Dextromethorphan hydrobromide is the hydrobromide salt of the antitussive drug dextromethorphan. It occurs as a white powder in its pure form. It exhibits cough suppressant properties by affecting the signals in the brain that trigger cough reflex. However, It does not treat chronic cough or cough caused due to smoking, emphysema, and asthma.
It was patented in 1949 and approved for medical use in 1953. It is available as an over-the-counter medication and is sold in syrup, tablet, spray, and lozenge forms.
|Name of Product||Dextromethorphan hydrobromide|
|Synonyms||Dextromethorphan hydrobromide monohydrate; Methorate; Drixoral Cough; PediaCare 1; Hold; Chloraseptic DM; bromidrato de dextrometorfano; destrometorfano bromidrato; bromhidrato de dextrometorfano; bromhydrate de dextrométhorphane|
|CAS No||125-69-9; 6700-34-1|
|Molecular Weight||352.32 g/mol|
Common side effects of Dextromethorphan include:
Respiratory depression is a rare adverse effect.
Q. Does Dextromethorphan hydrobromide make you sleepy?
Dextromethorphan has a slight sedative effect and thus can make you feel sleepy.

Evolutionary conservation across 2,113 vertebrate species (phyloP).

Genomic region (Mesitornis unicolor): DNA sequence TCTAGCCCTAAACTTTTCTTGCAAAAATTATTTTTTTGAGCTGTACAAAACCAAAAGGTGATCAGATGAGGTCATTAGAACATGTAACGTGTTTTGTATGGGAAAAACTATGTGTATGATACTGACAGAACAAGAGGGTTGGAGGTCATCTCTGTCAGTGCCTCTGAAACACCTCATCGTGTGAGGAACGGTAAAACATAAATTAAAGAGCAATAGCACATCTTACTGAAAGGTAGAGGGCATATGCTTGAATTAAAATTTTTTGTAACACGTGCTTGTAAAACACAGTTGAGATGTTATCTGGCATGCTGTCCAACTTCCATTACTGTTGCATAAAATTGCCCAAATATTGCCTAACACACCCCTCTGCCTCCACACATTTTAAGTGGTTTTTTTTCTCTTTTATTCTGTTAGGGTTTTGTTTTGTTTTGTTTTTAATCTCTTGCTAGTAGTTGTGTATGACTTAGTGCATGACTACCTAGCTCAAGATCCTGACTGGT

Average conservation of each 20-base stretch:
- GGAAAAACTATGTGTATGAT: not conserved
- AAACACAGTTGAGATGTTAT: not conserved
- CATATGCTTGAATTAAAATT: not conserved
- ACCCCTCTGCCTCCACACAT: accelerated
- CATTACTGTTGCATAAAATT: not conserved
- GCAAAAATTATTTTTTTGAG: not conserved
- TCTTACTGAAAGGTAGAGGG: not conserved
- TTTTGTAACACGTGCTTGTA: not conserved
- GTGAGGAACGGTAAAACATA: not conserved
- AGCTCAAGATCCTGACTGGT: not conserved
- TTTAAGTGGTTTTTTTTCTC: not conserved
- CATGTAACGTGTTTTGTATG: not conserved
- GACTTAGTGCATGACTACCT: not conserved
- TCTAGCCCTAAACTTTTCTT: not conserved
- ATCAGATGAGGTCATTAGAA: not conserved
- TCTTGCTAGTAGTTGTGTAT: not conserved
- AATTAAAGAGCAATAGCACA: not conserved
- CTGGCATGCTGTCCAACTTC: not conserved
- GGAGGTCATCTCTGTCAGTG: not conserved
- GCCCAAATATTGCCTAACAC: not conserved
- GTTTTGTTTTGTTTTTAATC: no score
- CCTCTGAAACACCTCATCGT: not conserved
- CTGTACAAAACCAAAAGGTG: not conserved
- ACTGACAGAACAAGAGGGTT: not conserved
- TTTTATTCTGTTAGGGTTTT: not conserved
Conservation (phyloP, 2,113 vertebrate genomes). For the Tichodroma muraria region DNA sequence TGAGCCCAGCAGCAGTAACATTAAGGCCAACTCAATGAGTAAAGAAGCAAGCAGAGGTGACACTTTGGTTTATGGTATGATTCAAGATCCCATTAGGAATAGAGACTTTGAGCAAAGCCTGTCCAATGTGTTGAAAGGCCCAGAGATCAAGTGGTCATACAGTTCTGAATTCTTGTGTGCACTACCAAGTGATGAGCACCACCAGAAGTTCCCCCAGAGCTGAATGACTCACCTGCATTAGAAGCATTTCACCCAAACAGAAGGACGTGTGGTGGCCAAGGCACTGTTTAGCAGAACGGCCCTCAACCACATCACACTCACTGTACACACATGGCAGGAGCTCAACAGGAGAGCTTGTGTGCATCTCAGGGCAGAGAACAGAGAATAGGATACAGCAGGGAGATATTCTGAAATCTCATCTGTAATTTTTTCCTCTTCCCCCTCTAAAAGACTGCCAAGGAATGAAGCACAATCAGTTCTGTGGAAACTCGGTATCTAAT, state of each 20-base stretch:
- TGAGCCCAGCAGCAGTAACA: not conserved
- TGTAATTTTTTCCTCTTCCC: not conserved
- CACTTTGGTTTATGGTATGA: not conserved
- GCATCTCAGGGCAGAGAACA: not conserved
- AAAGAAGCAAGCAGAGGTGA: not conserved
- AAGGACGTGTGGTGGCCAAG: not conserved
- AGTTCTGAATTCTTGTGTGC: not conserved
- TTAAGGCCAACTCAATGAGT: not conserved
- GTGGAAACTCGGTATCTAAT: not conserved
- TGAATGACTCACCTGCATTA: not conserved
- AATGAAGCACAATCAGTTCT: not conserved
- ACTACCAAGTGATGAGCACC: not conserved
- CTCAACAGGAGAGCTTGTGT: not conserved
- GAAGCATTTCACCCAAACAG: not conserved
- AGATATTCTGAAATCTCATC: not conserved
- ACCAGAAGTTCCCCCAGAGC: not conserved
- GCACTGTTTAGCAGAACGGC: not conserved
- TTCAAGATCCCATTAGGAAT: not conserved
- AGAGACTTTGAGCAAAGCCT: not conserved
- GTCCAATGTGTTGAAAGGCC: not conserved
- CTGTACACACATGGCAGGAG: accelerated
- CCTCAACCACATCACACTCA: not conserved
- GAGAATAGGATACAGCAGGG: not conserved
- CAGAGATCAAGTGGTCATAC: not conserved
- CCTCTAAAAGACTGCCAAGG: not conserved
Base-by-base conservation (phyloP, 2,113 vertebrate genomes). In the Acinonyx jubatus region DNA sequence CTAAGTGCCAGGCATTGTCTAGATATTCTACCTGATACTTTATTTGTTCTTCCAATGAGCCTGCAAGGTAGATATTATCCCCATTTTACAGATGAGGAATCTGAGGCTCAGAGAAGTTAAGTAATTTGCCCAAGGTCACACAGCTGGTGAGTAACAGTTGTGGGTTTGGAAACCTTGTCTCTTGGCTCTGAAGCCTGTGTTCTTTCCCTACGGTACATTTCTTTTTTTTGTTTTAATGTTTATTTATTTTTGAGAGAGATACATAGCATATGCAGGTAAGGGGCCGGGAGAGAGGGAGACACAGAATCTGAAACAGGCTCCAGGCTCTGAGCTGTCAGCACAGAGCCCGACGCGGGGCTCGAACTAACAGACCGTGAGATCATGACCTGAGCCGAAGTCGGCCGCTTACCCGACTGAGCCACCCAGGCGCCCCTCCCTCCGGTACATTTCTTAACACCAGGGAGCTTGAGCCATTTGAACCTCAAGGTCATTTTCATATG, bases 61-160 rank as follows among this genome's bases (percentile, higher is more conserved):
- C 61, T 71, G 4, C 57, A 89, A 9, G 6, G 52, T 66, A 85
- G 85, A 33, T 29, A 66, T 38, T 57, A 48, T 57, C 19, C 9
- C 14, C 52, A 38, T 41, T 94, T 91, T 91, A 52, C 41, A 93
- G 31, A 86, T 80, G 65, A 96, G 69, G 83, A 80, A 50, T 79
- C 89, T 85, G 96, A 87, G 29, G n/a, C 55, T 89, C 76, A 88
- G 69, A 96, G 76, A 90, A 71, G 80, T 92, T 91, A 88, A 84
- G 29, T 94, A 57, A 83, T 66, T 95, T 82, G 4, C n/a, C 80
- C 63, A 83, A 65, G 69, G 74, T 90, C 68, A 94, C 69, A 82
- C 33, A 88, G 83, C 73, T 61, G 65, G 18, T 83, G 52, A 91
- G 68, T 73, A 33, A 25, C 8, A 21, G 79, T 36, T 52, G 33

Q. What is the difference between Dextromethorphan polistirex and Dextromethorphan hydrobromide?
Dextromethorphan hydrobromide and Dextromethorphan polistirex (Delsym) are available as cough syrups to treat acute cough (<2 weeks) associated with upper respiratory tract infections. DXM HBr cough syrup is an immediate-release formulation, but DXM Polistirex is a sustained-release formulation, meaning that a single 30mg dose of DXM Polistirex gives plasma concentrations comparable to two 15mg doses of DXM HBr.
Q. Is dextromethorphan hydrobromide safe during pregnancy?
Dextromethorphan hydrobromide is available as an over-the-counter cough suppressant. It is thought to be relatively safe to use during pregnancy.